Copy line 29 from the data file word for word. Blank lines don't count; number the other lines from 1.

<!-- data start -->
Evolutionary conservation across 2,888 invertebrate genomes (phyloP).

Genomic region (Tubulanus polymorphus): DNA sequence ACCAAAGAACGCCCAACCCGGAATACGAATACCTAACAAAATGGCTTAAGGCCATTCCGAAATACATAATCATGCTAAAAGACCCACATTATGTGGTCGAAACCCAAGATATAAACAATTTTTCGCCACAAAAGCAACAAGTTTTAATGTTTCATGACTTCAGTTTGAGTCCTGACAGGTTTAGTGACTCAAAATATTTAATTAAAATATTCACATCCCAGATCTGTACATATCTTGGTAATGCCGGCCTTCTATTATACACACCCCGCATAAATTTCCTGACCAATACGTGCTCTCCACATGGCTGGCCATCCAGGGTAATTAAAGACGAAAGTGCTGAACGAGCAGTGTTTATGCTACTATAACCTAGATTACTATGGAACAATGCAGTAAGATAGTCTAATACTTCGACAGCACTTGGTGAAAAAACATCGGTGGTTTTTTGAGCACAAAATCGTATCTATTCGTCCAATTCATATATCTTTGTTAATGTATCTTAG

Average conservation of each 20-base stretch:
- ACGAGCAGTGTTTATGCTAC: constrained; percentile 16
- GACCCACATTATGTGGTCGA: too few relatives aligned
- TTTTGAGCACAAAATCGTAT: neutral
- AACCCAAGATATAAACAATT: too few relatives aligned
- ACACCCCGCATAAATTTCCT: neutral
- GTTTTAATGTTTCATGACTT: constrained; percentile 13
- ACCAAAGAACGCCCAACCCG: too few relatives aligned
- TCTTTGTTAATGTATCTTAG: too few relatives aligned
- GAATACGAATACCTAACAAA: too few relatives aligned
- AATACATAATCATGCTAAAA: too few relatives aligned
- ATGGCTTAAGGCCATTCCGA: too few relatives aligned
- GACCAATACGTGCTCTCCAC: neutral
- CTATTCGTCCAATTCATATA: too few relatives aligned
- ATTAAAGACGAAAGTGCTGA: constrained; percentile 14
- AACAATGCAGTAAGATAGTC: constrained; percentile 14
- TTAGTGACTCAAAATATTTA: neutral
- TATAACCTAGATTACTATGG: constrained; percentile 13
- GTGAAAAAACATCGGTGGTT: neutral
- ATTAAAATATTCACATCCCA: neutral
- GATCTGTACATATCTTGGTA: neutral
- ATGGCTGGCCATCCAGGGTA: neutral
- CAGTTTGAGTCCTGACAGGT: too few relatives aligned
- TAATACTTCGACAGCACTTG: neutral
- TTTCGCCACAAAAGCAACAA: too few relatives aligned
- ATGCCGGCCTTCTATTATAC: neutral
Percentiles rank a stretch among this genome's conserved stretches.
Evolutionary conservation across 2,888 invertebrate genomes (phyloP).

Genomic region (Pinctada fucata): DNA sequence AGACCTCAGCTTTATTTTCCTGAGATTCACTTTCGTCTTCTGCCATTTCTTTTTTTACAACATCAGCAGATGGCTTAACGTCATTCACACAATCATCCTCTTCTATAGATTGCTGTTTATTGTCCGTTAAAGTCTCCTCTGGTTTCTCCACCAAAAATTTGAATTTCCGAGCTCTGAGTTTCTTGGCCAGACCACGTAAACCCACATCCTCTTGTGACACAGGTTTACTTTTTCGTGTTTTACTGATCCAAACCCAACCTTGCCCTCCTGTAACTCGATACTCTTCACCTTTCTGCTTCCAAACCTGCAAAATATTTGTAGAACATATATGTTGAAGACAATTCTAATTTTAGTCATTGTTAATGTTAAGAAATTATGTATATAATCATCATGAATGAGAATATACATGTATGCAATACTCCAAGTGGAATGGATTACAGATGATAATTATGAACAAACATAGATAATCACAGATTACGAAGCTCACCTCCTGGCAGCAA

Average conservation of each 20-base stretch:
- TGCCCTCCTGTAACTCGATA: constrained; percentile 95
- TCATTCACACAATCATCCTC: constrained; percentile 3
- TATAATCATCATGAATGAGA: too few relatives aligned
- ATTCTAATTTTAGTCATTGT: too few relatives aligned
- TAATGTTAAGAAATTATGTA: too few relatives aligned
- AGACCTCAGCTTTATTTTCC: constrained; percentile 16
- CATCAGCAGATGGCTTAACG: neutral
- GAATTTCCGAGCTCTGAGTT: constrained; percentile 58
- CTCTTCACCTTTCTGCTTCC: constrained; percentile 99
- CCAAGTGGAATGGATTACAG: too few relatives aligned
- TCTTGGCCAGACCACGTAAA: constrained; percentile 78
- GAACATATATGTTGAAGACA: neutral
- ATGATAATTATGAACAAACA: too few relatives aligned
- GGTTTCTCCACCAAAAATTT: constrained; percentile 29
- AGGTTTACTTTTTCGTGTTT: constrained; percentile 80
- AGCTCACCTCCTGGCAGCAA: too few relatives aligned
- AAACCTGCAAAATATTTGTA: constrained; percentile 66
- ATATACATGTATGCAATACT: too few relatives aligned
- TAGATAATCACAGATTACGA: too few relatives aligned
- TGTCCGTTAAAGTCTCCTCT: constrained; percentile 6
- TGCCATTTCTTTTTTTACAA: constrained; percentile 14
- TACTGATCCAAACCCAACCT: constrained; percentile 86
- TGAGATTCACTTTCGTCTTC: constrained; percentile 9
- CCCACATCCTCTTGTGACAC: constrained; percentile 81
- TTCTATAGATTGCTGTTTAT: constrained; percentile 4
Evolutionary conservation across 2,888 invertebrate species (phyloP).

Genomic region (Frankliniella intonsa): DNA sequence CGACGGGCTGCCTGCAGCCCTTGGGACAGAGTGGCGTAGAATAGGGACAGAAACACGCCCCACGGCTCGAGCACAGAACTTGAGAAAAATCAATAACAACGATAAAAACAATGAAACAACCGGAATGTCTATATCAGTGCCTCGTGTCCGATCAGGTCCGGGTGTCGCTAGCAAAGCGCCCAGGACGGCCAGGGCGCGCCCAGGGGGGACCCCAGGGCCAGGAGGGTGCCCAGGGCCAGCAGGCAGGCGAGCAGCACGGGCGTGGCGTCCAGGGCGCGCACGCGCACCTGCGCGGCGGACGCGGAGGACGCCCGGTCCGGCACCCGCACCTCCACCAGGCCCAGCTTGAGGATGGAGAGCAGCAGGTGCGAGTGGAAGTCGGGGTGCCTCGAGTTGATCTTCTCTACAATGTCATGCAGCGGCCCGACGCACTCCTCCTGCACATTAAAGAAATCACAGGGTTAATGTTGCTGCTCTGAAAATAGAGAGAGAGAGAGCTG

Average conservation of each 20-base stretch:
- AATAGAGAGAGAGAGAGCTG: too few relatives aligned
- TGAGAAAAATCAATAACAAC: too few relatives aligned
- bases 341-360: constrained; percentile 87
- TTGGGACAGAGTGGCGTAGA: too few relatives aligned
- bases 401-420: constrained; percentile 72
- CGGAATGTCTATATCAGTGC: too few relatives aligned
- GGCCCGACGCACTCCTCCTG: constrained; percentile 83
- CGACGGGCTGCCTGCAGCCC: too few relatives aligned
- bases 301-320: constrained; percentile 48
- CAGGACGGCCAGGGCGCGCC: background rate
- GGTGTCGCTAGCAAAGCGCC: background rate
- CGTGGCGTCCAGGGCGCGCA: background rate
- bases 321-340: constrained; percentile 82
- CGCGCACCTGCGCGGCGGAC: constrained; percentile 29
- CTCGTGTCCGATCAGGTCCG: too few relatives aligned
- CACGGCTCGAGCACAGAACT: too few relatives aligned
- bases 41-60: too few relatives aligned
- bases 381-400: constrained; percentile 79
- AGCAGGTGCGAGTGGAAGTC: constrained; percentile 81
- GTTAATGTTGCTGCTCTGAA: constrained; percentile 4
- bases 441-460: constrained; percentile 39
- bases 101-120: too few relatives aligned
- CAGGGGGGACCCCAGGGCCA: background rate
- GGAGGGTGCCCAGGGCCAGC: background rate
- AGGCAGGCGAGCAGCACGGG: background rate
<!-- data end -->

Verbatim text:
Percentiles rank a stretch among this genome's conserved stretches.